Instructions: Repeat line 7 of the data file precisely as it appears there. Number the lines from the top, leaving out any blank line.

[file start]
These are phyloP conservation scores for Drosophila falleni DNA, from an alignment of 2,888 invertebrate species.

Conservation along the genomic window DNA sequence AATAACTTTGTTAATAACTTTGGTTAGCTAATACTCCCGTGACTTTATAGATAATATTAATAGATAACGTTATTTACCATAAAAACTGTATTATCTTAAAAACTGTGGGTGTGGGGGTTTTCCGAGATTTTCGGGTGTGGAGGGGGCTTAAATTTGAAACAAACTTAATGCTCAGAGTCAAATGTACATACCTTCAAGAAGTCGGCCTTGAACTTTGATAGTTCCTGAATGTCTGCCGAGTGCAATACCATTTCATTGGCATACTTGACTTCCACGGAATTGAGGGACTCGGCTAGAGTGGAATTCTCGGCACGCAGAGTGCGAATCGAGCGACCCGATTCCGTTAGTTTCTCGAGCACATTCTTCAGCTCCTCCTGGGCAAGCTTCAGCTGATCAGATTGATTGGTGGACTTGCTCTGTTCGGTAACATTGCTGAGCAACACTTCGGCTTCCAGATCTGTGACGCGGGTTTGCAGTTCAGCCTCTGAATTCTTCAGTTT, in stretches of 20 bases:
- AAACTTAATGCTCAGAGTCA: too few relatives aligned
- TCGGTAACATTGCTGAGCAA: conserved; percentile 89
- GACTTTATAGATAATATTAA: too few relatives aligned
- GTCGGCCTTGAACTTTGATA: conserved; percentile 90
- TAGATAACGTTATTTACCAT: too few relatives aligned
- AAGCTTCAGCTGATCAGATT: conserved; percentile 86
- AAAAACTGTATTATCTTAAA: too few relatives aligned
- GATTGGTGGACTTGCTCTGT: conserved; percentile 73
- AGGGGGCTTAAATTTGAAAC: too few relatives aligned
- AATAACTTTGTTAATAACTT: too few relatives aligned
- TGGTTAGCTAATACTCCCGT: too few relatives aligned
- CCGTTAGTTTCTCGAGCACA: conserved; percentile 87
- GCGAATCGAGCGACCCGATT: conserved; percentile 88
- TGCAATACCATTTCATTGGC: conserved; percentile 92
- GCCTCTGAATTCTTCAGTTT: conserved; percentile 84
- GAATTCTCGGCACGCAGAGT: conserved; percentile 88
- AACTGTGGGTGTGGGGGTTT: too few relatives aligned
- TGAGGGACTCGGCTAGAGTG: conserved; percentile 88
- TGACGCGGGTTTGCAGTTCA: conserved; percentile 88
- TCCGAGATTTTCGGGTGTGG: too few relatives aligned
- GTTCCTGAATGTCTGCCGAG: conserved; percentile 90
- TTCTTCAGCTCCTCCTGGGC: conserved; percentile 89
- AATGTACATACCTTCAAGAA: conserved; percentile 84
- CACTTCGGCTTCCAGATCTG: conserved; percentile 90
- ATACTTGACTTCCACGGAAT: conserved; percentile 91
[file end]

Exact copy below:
- TAGATAACGTTATTTACCAT: too few relatives aligned